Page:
My (current) all time favourite book, A Court of Mist and Fury (book 2 of A Court of Thorns and Roses by Sarah J Maas) is actually labelled under fantasy, but to me, it 100% fits into the dystopian category. It deals hugely with mental health, slavery, cruel leadership, war, controlling figures and so much more. On the outside it looks strictly a fantasy because it involves mythical creatures, magic and immortals, but it in my eyes it is as it has aspects that are identical to those in other dystopian books.


What is a dystopia? A guide to my definition of dystopia and lots and lots of recommendations - there's a dystopia for everyone. Read on to find out why.


The funny thing is, many fantasy books are closer to my definition of dystopia (or even completely fit it) than 90% of science fiction books, which seem to be the ones most commonly compared to dystopias. Why do I believe this? For the reason that fantasy books often deal with darkness, a corrupt society, slavery, dysfunctional leaders… the list really is endless. In comparison, most science fiction books are about aliens, space, time travel and massive advances in technology, and aren’t really about humanity, which is what dystopias should, and are, about. Of course, I’m not suggesting that high fantasy books like The Lord of the Rings or A Game of Thrones fit into this category (though to some extent this could be justified) but that many books you might not think are dystopian do actually have enough dystopian elements to make them part of the genre, at least it does here on Delve into Dystopia.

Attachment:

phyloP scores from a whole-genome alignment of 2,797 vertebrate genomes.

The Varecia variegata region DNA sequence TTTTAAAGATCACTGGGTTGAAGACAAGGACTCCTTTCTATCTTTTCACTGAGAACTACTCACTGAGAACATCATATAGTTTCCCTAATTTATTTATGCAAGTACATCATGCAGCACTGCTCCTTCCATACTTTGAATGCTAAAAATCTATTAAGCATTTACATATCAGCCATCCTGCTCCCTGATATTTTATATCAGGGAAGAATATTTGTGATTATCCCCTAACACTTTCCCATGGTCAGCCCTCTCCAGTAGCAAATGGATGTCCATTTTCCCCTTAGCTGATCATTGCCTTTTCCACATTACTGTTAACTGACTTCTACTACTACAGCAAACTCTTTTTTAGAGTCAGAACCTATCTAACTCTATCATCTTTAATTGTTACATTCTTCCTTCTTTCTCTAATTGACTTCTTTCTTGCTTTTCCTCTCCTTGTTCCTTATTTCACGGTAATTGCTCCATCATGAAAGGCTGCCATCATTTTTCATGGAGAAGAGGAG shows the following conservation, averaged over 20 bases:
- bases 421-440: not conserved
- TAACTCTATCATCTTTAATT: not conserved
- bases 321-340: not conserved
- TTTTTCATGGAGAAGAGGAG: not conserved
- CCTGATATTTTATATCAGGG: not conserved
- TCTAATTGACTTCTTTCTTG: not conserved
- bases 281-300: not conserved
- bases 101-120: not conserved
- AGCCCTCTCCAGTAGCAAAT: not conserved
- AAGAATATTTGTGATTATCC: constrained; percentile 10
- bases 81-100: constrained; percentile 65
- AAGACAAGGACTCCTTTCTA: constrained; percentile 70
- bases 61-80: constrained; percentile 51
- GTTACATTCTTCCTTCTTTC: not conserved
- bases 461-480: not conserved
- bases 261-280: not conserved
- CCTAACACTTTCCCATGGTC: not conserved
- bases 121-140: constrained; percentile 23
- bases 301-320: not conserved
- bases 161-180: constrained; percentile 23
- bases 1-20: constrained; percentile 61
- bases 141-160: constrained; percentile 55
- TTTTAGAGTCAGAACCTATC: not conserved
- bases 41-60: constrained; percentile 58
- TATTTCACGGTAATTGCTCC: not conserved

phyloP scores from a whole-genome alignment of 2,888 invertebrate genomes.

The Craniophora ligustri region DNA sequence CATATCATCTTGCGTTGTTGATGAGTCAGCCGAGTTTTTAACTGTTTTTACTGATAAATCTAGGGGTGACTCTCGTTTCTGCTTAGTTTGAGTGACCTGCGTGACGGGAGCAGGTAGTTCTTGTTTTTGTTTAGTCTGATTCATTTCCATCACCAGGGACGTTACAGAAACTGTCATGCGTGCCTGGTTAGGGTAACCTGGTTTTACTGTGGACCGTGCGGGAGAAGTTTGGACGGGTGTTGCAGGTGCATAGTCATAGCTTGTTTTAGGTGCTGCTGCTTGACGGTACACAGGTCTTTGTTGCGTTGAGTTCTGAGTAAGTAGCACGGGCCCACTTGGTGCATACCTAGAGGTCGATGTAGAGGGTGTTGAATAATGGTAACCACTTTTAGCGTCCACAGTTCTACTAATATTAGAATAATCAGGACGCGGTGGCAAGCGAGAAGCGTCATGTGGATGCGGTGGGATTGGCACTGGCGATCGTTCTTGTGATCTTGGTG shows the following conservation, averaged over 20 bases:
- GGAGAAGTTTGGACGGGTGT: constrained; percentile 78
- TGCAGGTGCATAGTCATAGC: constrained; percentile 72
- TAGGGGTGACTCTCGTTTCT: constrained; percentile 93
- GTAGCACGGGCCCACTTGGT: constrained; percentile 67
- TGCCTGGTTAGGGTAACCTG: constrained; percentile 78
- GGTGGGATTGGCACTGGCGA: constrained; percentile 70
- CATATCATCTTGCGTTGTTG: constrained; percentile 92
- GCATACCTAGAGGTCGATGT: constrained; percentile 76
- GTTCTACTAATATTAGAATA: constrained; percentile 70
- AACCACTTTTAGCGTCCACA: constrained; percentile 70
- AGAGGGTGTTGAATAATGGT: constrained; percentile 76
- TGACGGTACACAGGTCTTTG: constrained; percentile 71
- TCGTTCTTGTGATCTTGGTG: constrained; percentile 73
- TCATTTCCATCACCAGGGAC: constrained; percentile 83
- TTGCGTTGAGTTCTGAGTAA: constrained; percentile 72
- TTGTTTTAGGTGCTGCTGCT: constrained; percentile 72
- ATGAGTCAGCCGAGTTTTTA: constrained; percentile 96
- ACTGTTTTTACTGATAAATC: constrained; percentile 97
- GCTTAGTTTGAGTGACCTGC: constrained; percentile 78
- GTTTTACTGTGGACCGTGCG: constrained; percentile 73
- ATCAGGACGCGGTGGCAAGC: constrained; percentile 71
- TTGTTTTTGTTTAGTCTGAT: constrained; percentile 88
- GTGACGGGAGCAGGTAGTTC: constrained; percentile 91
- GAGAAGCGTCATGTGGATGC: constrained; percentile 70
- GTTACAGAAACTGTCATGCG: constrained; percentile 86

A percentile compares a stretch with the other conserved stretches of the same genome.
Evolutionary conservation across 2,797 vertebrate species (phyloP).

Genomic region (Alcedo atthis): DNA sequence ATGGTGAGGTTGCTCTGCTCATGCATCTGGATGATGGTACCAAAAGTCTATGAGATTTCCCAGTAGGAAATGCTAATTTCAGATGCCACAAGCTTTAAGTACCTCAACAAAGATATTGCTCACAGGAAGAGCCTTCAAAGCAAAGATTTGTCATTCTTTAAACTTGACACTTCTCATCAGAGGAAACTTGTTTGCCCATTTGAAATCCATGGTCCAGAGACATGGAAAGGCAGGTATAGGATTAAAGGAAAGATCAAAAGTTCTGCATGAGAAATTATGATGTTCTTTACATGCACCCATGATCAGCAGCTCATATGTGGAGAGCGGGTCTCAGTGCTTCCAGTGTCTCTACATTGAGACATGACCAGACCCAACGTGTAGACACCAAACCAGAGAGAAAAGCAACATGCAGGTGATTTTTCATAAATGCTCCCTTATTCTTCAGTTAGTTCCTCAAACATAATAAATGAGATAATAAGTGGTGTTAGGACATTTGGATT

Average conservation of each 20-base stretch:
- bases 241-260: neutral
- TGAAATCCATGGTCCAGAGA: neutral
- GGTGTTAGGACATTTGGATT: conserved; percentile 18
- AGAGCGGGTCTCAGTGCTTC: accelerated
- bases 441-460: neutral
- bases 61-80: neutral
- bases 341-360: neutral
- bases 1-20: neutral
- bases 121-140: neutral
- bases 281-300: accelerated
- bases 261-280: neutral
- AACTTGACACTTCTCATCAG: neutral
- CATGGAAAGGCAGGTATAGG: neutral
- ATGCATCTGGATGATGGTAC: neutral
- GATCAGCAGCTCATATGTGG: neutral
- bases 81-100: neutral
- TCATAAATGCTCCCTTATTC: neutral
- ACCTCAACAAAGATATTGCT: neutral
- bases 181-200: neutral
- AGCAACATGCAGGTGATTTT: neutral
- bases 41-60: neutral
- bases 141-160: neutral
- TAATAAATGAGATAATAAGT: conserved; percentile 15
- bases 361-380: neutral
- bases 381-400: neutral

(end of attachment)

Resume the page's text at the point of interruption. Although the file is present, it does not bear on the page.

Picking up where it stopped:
What is a dystopia? A guide to my definition of dystopia and lots and lots of recommendations - there's a dystopia for everyone. Read on to find out why.